By Jack Dignan
It’s not shocking to point out that the world has seen better days. We, as people, are on a gradually declining downward spiral, with history repeating itself over and over in the most vile and abrasive of ways. And Spike Lee is mad. The Malcom X and Do The Right Thing director knows when enough is enough, and it’s long past that point. His latest, BlacKkKlansman, is a powerful sentiment to the world we’re currently living in.
We live in a repulsive, violent society, led by an orange-faced madman with an affinity for nazis, and Lee’s new film serves as a major “fuck you” to Trump and the people who helped bring him to power. Yet the best part of it is that this isn’t some consistently depressing, bleak commentary on the world we live in. This is a Spike Lee joint, and it’s every bit as wild, entertaining and shocking as you’d hope. Lee didn’t come to mess around, and the final product is a near-masterpiece.
Based on a true story, and adapted from his own book, we follow the story of Ron Stallworth (John David Washington), Colorado’s first African-American police officer. Sick of being slumped with mundane tasks, Ron takes it upon himself to initiate contact with the Ku Klux Klan, in the hopes of going undercover and taking down the leaders from the inside. The obvious issues with that plan don’t even need to be mentioned. So, instead, Ron teams up with Flip Zimmerman (Adam Driver), a white cop who can take on Ron’s identity and meet with the Klan face to face.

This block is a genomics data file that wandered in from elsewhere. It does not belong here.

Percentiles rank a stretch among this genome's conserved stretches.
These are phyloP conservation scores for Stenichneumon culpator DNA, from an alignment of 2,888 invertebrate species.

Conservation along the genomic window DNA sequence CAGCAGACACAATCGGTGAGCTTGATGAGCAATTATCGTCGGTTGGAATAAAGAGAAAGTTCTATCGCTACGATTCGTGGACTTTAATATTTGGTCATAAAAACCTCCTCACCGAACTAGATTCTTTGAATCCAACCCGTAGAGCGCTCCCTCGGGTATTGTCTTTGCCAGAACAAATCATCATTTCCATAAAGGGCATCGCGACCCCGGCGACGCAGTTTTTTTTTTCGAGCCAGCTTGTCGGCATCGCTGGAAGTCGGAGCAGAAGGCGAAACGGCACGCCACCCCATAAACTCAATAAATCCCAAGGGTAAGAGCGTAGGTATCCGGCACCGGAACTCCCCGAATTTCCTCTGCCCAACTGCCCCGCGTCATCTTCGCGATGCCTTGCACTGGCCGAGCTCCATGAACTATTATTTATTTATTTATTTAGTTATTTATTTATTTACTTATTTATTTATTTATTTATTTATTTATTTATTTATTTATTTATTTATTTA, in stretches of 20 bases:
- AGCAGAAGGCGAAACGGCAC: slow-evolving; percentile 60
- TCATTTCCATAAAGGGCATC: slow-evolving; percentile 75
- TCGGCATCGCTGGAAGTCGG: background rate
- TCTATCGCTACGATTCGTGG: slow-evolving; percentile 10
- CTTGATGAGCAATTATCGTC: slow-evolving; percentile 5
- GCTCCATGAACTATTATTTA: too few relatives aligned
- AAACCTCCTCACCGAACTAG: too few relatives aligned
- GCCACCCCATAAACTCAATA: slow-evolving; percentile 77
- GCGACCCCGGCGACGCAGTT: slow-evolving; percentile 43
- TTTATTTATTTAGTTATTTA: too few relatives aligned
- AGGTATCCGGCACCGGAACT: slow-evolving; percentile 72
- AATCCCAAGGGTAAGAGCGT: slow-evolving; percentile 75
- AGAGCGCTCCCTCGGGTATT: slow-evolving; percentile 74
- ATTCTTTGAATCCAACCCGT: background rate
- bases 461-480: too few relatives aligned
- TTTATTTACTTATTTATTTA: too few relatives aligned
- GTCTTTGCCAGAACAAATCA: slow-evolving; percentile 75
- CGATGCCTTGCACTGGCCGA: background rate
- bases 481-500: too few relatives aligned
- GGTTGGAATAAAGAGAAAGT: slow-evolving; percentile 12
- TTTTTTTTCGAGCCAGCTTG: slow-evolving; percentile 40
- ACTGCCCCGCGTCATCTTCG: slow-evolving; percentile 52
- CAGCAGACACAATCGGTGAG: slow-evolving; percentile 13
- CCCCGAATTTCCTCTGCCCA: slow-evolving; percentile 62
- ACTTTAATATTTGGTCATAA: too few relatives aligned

It’s an outrageous true story that, despite its late 70s setting, proves unsettlingly relatable today. Ron’s story is a powerful one, masked with humour that lands more often that not, but woven together with serious social commentary in ways only Lee could. BlacKkKlansman’s tone manages to find the perfect balance of laughs and drama, with these characters put into situations that, in of themselves, naturally create an element of intrigue and quite often hilarity. The first black cop in Colorado sounds like a movie of its own, but having that cop also infiltrate the KKK? I’m sold.
John David Washington’s central performance carries the entire film through to its haunting, unrelenting finale. Armed with the mother of all afro’s, Washington’s breakthrough role hints at a promising career to come, paralleling the arc of his character. His dynamic with the always-brilliant Adam Driver never ceased to amaze. The character they create, the dual-identity of the fictitious Ron Stallworth, is a fascinating layer to the plot, one I found myself constantly on edge about, always worrying about things inevitably going wrong. There’s a moment in the third act between the real Ron and an important Klan member (I won’t spoil who) that goes beyond memorable.
There are a couple of pacing issues early into the second act, where screenwriters Charlie Wachtel & David Rabinowitz and Kevin Willmott & Spike Lee are forced to overcome the hurdle of introducing each of the Ku Klux Klan members. The scenes are often tense, with Lee’s hand firmly on the wheel, but things don’t really get kicked into gear until the introduction of Topher Grace’s David Duke, which happens a little later into the film than the trailers would imply. All the undercover stuff works great, but once Duke’s involved, it takes on a whole other level of brilliance, and Grace gives the performance of a lifetime.
Can it get a little bit on the nose? Sure. But that doesn’t lessen the impact of why this film needs to exist. It delivers just the right amount of satisfaction before slamming you back down into the ground. This film couldn’t have been made at any other point in time. It’s the film the world needs right now, and it’s one you’ll regret not checking out and supporting, especially when Awards season rolls around. BlacKkKlansman is the single most enjoyable gut-punch 2018 has delivered thus far. I’m seeing it again next week. I implore you all to do the same.
4 1/2 Stars
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